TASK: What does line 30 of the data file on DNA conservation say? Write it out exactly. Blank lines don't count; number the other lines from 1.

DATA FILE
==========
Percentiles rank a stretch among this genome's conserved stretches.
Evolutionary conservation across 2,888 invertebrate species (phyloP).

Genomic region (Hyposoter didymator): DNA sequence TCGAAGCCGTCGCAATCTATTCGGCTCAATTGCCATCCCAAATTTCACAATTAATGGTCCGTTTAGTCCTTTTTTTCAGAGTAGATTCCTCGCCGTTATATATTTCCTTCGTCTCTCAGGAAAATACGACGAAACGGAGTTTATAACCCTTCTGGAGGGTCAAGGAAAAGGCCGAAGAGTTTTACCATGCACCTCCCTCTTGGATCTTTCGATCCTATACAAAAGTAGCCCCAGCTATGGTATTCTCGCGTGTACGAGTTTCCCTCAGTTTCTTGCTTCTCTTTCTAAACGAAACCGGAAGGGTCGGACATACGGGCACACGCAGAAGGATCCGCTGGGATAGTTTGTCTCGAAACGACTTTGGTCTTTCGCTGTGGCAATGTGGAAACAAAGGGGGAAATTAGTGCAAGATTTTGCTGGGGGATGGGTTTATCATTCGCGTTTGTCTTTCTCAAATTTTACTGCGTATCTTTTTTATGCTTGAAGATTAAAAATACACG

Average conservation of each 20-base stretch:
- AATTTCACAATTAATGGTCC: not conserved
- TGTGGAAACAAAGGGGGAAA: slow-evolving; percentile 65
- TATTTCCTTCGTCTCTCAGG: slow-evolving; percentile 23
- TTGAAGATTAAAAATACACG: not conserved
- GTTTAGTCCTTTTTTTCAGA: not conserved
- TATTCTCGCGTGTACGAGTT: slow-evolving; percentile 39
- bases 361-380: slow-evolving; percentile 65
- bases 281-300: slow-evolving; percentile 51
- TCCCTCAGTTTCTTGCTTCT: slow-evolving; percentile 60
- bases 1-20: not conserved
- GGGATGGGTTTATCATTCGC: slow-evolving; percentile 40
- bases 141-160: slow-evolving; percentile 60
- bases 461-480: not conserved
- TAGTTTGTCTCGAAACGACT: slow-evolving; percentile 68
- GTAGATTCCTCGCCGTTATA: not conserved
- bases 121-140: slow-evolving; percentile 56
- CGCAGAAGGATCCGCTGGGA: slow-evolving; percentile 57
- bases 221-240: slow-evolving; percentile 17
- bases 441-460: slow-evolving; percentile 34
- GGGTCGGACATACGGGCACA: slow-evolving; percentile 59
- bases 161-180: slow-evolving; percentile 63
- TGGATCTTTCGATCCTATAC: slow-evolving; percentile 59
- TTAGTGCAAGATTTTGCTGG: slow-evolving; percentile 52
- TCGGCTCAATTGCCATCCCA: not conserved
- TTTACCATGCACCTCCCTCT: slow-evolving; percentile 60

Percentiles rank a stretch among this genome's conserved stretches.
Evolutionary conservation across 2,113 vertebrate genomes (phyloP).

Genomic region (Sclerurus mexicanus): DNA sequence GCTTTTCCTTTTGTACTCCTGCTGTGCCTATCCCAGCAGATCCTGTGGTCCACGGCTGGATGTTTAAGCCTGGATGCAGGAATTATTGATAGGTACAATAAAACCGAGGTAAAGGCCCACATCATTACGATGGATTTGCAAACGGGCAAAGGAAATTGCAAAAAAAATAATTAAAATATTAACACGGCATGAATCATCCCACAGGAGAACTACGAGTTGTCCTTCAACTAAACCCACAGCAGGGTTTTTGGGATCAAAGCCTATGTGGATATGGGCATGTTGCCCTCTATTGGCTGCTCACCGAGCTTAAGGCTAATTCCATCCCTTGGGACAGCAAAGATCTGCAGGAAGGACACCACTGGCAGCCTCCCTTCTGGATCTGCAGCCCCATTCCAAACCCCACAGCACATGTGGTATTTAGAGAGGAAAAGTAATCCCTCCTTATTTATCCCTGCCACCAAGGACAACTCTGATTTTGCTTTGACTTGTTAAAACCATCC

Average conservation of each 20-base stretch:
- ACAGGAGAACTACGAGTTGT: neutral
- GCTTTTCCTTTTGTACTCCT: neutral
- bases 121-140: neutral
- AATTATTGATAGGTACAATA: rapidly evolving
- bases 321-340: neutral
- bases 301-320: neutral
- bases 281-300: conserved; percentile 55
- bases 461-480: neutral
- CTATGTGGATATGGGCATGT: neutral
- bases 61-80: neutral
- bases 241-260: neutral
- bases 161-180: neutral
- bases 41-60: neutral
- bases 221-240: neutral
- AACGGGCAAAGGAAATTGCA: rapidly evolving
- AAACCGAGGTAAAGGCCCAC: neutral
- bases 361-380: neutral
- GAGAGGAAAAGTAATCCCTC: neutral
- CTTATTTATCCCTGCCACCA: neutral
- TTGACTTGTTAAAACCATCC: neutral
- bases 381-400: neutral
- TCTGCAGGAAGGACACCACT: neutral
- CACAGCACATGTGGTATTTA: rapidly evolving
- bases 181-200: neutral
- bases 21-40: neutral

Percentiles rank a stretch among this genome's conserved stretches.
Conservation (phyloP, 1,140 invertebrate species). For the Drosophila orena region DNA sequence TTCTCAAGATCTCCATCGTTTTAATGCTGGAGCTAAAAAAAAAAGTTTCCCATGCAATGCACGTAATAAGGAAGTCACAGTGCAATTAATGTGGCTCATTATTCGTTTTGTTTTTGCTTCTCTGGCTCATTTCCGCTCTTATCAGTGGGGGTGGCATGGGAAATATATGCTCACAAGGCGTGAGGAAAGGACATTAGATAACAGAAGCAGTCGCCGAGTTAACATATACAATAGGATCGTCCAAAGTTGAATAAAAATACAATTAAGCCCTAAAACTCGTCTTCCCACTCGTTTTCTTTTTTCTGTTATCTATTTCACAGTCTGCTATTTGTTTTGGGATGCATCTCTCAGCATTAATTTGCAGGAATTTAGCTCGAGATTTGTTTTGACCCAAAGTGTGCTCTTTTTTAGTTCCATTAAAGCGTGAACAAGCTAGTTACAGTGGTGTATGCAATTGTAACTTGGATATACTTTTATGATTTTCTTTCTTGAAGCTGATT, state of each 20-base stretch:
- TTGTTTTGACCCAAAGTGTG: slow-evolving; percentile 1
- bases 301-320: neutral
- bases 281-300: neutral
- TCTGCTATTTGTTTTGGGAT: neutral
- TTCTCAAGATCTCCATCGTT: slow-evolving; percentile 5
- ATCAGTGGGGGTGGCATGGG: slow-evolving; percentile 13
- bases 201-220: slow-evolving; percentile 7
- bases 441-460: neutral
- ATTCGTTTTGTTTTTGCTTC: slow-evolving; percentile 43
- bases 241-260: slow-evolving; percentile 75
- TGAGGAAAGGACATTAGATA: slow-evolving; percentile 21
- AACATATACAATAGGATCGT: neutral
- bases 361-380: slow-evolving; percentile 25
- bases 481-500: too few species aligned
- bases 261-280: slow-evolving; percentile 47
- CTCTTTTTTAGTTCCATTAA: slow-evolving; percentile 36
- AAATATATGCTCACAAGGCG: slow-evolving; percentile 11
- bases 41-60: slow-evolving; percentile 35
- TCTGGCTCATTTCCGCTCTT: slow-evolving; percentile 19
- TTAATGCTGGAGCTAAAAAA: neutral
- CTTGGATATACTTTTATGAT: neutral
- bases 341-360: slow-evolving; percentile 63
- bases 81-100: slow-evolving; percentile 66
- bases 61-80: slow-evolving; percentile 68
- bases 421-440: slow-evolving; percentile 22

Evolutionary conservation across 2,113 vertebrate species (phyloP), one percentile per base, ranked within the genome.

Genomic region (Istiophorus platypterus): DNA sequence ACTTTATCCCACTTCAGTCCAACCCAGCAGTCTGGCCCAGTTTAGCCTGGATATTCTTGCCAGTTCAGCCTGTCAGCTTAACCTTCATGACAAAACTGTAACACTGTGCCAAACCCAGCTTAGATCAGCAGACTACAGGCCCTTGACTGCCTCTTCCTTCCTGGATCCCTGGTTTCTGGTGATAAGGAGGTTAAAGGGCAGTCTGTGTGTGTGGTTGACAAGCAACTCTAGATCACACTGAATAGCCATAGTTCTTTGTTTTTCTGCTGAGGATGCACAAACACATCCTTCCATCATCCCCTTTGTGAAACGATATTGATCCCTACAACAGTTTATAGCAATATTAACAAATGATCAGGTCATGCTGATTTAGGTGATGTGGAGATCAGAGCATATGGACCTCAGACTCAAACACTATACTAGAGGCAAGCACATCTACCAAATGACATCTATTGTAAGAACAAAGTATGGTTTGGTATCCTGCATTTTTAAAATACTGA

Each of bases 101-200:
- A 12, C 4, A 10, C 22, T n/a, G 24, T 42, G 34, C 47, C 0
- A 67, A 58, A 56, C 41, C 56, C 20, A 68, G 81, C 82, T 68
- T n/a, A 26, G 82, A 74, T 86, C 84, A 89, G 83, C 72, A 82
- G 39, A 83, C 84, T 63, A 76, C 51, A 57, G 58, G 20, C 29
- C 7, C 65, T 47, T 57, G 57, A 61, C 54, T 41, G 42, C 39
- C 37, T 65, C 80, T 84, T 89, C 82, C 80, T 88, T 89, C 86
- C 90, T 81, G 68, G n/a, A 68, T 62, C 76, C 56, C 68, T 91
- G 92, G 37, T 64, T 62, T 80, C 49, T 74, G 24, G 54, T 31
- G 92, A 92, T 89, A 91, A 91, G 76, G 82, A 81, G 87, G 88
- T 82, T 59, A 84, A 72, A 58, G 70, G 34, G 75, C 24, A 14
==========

Percentiles rank a stretch among this genome's conserved stretches.